Wisconsin Insurance Commissioner Sean Dilweg said insurance regulators in 39 states have received complaints about misleading claims by Medicare Advantage sales representatives about benefits offered by the plans or which providers are in their networks. These problems are most evident with private fee-for-service plans "because of the tremendous rate of growth in sales and enrollment in these plans," Dilweg said.

Patricia Neuman of the Kaiser Family Foundation said that while private fee-for-service plans cover many of the out-of-pocket costs beneficiaries are charged under traditional Medicare, in some cases sicker beneficiaries could face higher cost-sharing requirements. "Unlike traditional Medicare, some private fee-for-service plans impose daily hospital co-payments, daily co-payments for home health visits, and daily co-payments for the first several days in a skilled nursing facility," Neuman said.

Mark Miller of the Medicare Payment Advisory Commission said that private fee-for-service plans are the least efficient plans in Medicare Advantage, while HMOs are the most efficient plans in the program. These HMOs provide the benefits offered by traditional Medicare, plus extra benefits, at 110 percent of the costs of providing care in the traditional program. Private fee-for-service plans do so at 119 percent of those costs, he said.

But Abby L. Block, director of the CMS Center for Beneficiary Choices, said private fee-for-service plans "often locate in areas where Medicare Advantage plans have not traditionally been available." In a number of states they may be the only Medicare Advantage option, she said. The plans "also are attractive to employers and unions throughout the country, because they can readily provide coverage nationwide, including coverage that is adaptable to seasonal changes in residence."

Catherine Schmitt, vice president of Blue Cross Blue Shield of Michigan, urged against "vilifying" private fee-for-service plans, which provide benefits to some 100,000 retired union workers in the state, including when they travel to other parts of the country.

Separately, an American Medical Association (AMA) survey released Tuesday found physicians' experience with Medicare Advantage plans "troubling," with more than half of physicians reporting that their patients in a Medicare Advantage HMO or preferred provider organization being denied coverage of services typically covered in Medicare's traditional fee-for-service plan.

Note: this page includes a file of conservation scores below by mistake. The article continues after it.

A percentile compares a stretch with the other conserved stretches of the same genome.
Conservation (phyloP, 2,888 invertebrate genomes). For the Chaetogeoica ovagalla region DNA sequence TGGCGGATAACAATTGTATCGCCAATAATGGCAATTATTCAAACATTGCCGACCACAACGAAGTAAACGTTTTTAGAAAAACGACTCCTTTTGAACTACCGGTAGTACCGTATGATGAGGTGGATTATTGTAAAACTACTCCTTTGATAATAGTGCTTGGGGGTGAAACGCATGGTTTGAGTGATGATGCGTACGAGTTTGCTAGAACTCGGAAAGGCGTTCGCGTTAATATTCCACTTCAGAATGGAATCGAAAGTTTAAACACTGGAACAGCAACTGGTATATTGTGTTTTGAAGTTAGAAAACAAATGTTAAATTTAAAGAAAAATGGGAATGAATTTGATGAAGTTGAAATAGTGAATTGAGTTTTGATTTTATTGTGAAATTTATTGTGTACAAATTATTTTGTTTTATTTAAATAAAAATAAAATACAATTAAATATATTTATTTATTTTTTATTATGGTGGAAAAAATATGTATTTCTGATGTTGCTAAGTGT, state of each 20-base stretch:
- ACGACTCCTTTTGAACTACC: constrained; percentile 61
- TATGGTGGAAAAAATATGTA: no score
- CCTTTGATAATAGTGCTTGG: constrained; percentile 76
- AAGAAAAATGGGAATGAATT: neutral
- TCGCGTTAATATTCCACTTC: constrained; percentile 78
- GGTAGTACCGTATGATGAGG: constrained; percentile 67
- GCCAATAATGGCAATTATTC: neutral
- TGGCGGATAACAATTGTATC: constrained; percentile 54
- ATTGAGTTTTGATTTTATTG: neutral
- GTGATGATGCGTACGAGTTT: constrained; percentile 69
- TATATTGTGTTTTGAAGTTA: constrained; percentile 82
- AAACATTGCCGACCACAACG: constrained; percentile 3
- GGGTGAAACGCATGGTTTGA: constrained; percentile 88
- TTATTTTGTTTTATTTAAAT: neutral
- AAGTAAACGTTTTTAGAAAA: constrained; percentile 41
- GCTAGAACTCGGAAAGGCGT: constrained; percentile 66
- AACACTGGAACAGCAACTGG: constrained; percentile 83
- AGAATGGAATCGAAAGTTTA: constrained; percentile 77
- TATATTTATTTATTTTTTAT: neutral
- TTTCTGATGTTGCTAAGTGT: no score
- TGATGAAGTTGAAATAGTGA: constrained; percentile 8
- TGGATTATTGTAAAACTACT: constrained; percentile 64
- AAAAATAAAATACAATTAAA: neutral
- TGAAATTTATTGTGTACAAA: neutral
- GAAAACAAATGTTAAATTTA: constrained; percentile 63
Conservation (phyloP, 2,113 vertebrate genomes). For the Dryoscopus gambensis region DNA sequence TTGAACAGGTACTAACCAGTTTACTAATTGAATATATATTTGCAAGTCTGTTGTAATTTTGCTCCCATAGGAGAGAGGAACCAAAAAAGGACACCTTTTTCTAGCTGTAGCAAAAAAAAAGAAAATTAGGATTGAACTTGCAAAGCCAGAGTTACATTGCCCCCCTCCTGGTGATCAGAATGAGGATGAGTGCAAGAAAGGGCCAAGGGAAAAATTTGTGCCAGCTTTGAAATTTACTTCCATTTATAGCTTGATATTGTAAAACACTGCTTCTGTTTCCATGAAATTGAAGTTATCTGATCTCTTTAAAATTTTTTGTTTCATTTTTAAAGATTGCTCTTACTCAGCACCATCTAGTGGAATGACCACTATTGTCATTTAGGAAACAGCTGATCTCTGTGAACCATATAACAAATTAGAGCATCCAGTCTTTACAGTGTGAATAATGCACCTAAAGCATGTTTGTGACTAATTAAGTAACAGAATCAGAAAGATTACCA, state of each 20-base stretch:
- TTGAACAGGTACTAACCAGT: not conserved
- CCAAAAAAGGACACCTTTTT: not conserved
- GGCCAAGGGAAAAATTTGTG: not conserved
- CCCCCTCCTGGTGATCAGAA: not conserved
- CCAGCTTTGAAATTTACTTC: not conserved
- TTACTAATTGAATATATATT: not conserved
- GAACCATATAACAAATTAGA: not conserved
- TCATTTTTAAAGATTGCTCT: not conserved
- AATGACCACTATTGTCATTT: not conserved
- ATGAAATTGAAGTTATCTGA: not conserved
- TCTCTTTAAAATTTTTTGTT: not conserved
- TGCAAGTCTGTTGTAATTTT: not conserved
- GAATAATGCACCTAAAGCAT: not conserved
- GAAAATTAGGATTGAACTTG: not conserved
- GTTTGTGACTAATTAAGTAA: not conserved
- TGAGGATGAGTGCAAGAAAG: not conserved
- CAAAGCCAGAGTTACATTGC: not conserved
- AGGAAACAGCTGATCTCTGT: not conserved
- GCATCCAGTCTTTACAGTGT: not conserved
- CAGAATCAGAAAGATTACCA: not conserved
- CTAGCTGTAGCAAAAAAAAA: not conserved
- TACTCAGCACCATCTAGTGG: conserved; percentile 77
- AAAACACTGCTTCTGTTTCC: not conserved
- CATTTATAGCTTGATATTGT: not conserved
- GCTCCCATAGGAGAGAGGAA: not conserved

In addition, 84 percent of patients had problems understanding how the plans worked and 51 percent of doctors reported that MA payments are below the payment rate of Medicare fee-for-service.

"The private health plans were supposed to inject competition into the Medicare program, but instead we've ended up with a federal handout to the insurance industry," AMA Board Chairman Cecil Wilson said in a statement. "Eliminating the overpayments to the insurance companies will save Medicare $65 billion over five years, according to the government's own estimate." The AMA expressed its "staunch support of fiscal neutrality between the regular Medicare program and the Medicare Advantage program.

"It's shameful that under current law Medicare will slash payments to doctors well below the cost of caring for seniors, while increasing payments to highly profitable managed care companies," Wilson said. "Congress has to make a choice—preserve access to care for all seniors by stopping next year's Medicare cut to doctors, or continue to help insurance companies line investors' pockets."

The insurance trade group America's Health Insurance Plans (AHIP) in March released its own survey of physicians, examining doctors' attitudes toward Medicare Advantage and the likely effect that cuts to the program would have on seniors. According to the survey, 74 percent of doctors said cuts to the program would have a negative effect on seniors with only 16 percent saying it would have no real effect. The vast majority of doctors polled for the AHIP survey said Congress should cut other programs or raise taxes, rather than cut Medicare Advantage.

Mary Agnes Carey contributed to this story.